Okay. Full disclosure: I have not always been good at loving my parents. Sometimes I've been positively stupid-bad at it. Praise God, I'm getting better. I'm getting better because I'm trying more. Turns out, love isn't something you do naturally. It takes trying. And a lot of Jesus.
If you're anything like me, loving your parents got much more complicated the day you turned 18. Before 18 love looked like obedience and small acts of service. It looked like making curfew and doing your homework and not doing drugs. It looked like doing the dishes even when you didn't have to. It looked like asking if they needed you to grab something on your way home from a shift at the grocery store.
I'm not saying I was good at it back then. Just that it was easier to figure out.
Now, as an adult, I don't obey my parents. Too, I don't live with them. I don't even live close to them. That means the old ways of showing love don't work anymore.
Adults love adults differently than kids love adults. It isn't as simple. It's sometimes messy. And it's often hard. If you're looking for help, here are six ways (all drawn from I Corinthians 13) to love your parents now that you're a grown-up:
1. Remember your parents are human. Be patient and FORGIVE them.
When you were a kid your parents may have seemed super-heroic. Now that you're an adult you see more clearly. And more critically. You'll begin to notice your parents' flaws more often. You'll find yourself hurt by their forgetfulness or unkind words of advice. You'll get a glimpse of jealousy in their eyes or greed in their hearts. Don't be shocked. They're humans acting like humans. They need your love when they're misbehaving even more than they need it when they're doing well. Love is patient.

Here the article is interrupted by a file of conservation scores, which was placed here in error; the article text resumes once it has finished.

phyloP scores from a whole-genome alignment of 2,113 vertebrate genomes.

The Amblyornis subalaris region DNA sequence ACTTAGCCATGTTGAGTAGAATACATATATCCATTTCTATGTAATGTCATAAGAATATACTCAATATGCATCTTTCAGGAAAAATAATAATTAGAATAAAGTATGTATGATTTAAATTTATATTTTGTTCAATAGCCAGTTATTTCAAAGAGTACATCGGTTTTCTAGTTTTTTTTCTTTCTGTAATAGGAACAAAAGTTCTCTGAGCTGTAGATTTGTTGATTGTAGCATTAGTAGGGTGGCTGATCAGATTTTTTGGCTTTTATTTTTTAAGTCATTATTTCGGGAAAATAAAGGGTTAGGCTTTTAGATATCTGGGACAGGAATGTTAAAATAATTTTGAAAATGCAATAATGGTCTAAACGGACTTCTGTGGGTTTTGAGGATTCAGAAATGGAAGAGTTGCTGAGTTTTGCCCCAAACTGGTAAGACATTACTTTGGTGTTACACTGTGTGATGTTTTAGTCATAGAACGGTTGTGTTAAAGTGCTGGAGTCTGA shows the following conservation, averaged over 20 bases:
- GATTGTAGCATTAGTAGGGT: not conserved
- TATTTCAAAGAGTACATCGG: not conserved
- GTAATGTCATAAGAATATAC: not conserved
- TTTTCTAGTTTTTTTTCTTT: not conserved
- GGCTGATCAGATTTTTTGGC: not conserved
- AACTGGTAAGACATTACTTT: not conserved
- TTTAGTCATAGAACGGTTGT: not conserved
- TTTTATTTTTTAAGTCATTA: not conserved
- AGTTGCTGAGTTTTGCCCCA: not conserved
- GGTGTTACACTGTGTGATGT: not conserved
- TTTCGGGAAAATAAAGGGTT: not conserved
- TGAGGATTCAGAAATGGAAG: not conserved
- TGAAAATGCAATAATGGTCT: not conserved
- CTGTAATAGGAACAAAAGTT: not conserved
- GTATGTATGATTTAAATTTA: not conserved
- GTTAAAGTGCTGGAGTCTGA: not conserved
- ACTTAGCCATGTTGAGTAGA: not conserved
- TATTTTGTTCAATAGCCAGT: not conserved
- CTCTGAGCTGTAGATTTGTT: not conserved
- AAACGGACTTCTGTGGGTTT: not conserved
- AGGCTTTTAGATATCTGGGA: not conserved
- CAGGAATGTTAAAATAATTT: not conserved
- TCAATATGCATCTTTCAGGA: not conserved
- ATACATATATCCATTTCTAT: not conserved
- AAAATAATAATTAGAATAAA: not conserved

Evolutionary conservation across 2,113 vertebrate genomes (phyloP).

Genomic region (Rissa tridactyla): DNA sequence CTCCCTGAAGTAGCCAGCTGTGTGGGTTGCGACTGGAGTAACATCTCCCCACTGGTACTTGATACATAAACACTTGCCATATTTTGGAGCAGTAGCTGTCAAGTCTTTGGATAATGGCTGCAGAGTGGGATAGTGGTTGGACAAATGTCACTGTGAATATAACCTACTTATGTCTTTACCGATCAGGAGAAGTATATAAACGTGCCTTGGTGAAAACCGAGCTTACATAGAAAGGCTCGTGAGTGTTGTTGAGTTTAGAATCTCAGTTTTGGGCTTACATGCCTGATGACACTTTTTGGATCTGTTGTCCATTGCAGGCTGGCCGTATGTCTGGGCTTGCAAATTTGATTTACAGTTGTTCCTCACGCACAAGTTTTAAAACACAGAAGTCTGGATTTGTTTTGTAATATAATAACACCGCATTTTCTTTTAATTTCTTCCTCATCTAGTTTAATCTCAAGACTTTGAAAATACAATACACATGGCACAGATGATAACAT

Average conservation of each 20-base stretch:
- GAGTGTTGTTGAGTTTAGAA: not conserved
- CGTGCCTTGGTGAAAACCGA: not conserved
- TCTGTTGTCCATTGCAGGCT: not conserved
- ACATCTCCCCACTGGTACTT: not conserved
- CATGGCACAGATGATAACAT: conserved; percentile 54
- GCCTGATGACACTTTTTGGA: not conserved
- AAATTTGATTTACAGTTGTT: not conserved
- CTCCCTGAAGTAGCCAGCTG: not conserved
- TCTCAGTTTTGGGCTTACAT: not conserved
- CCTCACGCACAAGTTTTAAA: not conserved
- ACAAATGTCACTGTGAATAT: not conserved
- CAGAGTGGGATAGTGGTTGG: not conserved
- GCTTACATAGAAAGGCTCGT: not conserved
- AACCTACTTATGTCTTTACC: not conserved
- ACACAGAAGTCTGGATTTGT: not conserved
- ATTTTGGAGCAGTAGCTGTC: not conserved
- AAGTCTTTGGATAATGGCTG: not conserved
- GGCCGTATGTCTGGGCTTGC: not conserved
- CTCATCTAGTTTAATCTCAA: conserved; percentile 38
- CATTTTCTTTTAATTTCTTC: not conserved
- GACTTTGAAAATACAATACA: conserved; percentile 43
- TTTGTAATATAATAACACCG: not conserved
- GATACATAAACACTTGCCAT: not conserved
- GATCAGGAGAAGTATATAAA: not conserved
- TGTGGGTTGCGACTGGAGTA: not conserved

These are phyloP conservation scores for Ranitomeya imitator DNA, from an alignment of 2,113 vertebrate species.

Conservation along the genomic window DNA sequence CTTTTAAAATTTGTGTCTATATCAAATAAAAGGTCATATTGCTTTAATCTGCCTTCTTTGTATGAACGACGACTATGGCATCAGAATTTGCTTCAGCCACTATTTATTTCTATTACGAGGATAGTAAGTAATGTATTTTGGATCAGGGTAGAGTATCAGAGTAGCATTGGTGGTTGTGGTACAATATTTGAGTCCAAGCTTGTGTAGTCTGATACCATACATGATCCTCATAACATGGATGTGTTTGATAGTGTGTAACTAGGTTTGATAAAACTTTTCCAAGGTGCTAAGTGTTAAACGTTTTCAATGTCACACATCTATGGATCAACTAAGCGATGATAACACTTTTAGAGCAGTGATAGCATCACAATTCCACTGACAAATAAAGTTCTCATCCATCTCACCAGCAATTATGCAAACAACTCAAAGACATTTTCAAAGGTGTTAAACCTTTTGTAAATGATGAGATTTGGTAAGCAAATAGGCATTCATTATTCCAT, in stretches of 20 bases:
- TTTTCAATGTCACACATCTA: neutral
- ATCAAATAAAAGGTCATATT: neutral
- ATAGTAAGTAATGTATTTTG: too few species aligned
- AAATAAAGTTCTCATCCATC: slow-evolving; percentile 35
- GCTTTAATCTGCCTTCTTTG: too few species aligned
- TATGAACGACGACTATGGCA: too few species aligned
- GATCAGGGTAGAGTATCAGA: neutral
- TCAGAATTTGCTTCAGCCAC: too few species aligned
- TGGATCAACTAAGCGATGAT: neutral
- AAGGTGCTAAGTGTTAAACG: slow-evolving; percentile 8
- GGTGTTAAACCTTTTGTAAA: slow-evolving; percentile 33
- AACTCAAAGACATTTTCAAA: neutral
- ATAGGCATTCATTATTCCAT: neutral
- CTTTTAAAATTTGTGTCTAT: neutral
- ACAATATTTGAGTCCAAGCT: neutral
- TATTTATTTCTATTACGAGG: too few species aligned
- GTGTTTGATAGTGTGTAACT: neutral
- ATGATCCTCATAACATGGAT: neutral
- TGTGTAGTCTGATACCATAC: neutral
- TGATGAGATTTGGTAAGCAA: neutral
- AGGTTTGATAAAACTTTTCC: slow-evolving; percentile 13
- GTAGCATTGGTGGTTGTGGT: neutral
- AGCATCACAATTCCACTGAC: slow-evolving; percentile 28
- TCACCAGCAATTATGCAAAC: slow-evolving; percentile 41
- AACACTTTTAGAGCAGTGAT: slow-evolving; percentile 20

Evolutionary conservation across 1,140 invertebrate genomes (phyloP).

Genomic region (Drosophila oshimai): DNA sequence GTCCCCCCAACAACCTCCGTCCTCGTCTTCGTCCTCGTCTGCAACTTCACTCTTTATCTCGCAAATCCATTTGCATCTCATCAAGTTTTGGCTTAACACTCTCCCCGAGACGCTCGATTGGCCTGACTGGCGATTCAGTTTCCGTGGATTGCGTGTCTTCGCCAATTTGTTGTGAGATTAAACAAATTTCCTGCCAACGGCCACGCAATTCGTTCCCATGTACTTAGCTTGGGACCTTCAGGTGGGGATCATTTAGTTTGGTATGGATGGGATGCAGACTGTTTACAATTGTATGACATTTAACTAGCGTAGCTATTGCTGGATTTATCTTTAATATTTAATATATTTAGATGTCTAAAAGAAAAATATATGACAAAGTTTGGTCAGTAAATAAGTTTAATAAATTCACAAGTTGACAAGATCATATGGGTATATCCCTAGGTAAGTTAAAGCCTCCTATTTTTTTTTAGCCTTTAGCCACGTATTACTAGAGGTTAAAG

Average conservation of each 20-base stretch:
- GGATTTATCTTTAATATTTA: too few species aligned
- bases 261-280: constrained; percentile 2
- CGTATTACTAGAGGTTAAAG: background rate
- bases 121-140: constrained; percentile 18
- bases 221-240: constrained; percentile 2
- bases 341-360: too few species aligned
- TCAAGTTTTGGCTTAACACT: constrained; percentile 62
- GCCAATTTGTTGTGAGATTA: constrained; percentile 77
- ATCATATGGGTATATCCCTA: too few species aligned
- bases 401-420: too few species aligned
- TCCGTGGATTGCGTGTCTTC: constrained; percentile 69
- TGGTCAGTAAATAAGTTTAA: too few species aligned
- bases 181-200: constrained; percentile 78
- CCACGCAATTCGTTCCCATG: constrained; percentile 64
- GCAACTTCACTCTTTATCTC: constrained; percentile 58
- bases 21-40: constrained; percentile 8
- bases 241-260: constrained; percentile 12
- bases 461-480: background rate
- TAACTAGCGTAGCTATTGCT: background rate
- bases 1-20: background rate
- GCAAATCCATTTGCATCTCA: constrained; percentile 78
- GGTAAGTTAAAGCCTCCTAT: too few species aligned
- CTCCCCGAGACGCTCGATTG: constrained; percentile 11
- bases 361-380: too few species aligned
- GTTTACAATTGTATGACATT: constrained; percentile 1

Maybe your parents didn't seem like superheroes when you were a kid. Maybe you hated your parents. What's beautiful about adulthood is that in it God offers you the strength and courage to finally change things. It doesn't matter how long your list of offenses is--but he did this and this and this... Love keeps no record of wrongs.
So whether your parents are drug dealers, gossips or hoarders, you can love them well. Be patient. Forgive. Take a look in the mirror and remember you haven't been so easy to love yourself.
2. Believe the best about their intentions.
Here's the thing, when you move out of someone's house, when you don't see each other day, when you stop having long, heart-bearing conversations it gets easier and easier to make assumptions about, well, everything.
Your Mom doesn't answer your text warmly and you start reading her mind--She never likes the guys I date. She just doesn't understand how jobs work now-a-days. She thinks I'm incompetent. Or your Dad makes an off-hand joke and your mind starts racing--He thinks my brother's more successful than I am. He's embarrassed of me. He's so naive. And after a while you're furious at your parents for thoughts they didn't actually have. That's not love.
Love always hopes. Some translate that phrase like this: Love believes the best. In other words, when you love someone you assume the best about them. You assume they love you. You assume they're trying. You assume they're rooting for you to succeed. You assume they're devoted to God's will.
Too, you assume they know things you don't know. They've been alive for a long time. They have thoughts that are better your thoughts. Don't assume they're stupid. Don't assume they're backward.
Believe in your parents. Expect them to be wise. Expect them to be kind. Expect them to love you better than you love them.
They may not live up to your expectations. You can forgive them for that. But if you assume they'll fail, they will. Or, at the very least, you'll think they did.
3. Tell them the truth.
Right now I have a friend who went through something terribly difficult right before Christmas. She went home for the holidays, was with her parents for two weeks, and never told them. Now she's trying to figure out how long she can hide her bad news before they find out.